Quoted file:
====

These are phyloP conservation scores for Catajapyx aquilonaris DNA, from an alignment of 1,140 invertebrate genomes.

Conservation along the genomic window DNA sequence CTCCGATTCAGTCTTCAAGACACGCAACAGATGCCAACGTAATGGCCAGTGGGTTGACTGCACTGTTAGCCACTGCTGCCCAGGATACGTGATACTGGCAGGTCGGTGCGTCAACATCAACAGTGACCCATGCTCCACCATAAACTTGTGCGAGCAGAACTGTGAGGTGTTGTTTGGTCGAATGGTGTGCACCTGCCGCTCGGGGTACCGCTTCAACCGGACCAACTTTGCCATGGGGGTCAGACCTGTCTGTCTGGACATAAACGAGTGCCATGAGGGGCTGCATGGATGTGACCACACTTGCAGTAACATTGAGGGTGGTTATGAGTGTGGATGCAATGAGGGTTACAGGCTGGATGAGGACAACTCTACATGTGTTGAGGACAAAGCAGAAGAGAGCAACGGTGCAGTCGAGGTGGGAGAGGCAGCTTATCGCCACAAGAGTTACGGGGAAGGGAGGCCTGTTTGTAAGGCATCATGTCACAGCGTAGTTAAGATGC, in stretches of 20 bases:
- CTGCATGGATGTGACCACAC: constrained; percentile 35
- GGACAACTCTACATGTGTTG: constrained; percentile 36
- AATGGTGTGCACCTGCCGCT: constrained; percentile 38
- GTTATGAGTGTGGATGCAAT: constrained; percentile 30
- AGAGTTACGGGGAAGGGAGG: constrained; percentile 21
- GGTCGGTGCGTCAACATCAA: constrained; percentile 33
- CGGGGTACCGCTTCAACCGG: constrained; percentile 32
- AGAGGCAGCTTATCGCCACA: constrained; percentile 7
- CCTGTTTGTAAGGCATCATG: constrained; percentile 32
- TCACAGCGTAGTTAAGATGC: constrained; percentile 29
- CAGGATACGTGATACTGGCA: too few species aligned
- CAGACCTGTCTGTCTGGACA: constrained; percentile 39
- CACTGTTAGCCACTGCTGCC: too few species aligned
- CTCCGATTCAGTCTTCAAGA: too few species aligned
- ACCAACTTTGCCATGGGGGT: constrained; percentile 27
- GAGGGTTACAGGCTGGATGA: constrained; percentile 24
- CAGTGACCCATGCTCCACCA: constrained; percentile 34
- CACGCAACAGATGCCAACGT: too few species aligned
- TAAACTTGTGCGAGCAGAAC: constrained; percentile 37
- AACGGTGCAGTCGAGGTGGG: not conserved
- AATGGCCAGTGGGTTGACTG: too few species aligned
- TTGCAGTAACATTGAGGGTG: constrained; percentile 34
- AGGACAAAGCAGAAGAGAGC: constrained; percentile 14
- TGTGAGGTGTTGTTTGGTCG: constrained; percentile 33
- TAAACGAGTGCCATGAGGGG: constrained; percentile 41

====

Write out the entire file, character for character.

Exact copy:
These are phyloP conservation scores for Catajapyx aquilonaris DNA, from an alignment of 1,140 invertebrate genomes.

Conservation along the genomic window DNA sequence CTCCGATTCAGTCTTCAAGACACGCAACAGATGCCAACGTAATGGCCAGTGGGTTGACTGCACTGTTAGCCACTGCTGCCCAGGATACGTGATACTGGCAGGTCGGTGCGTCAACATCAACAGTGACCCATGCTCCACCATAAACTTGTGCGAGCAGAACTGTGAGGTGTTGTTTGGTCGAATGGTGTGCACCTGCCGCTCGGGGTACCGCTTCAACCGGACCAACTTTGCCATGGGGGTCAGACCTGTCTGTCTGGACATAAACGAGTGCCATGAGGGGCTGCATGGATGTGACCACACTTGCAGTAACATTGAGGGTGGTTATGAGTGTGGATGCAATGAGGGTTACAGGCTGGATGAGGACAACTCTACATGTGTTGAGGACAAAGCAGAAGAGAGCAACGGTGCAGTCGAGGTGGGAGAGGCAGCTTATCGCCACAAGAGTTACGGGGAAGGGAGGCCTGTTTGTAAGGCATCATGTCACAGCGTAGTTAAGATGC, in stretches of 20 bases:
- CTGCATGGATGTGACCACAC: constrained; percentile 35
- GGACAACTCTACATGTGTTG: constrained; percentile 36
- AATGGTGTGCACCTGCCGCT: constrained; percentile 38
- GTTATGAGTGTGGATGCAAT: constrained; percentile 30
- AGAGTTACGGGGAAGGGAGG: constrained; percentile 21
- GGTCGGTGCGTCAACATCAA: constrained; percentile 33
- CGGGGTACCGCTTCAACCGG: constrained; percentile 32
- AGAGGCAGCTTATCGCCACA: constrained; percentile 7
- CCTGTTTGTAAGGCATCATG: constrained; percentile 32
- TCACAGCGTAGTTAAGATGC: constrained; percentile 29
- CAGGATACGTGATACTGGCA: too few species aligned
- CAGACCTGTCTGTCTGGACA: constrained; percentile 39
- CACTGTTAGCCACTGCTGCC: too few species aligned
- CTCCGATTCAGTCTTCAAGA: too few species aligned
- ACCAACTTTGCCATGGGGGT: constrained; percentile 27
- GAGGGTTACAGGCTGGATGA: constrained; percentile 24
- CAGTGACCCATGCTCCACCA: constrained; percentile 34
- CACGCAACAGATGCCAACGT: too few species aligned
- TAAACTTGTGCGAGCAGAAC: constrained; percentile 37
- AACGGTGCAGTCGAGGTGGG: not conserved
- AATGGCCAGTGGGTTGACTG: too few species aligned
- TTGCAGTAACATTGAGGGTG: constrained; percentile 34
- AGGACAAAGCAGAAGAGAGC: constrained; percentile 14
- TGTGAGGTGTTGTTTGGTCG: constrained; percentile 33
- TAAACGAGTGCCATGAGGGG: constrained; percentile 41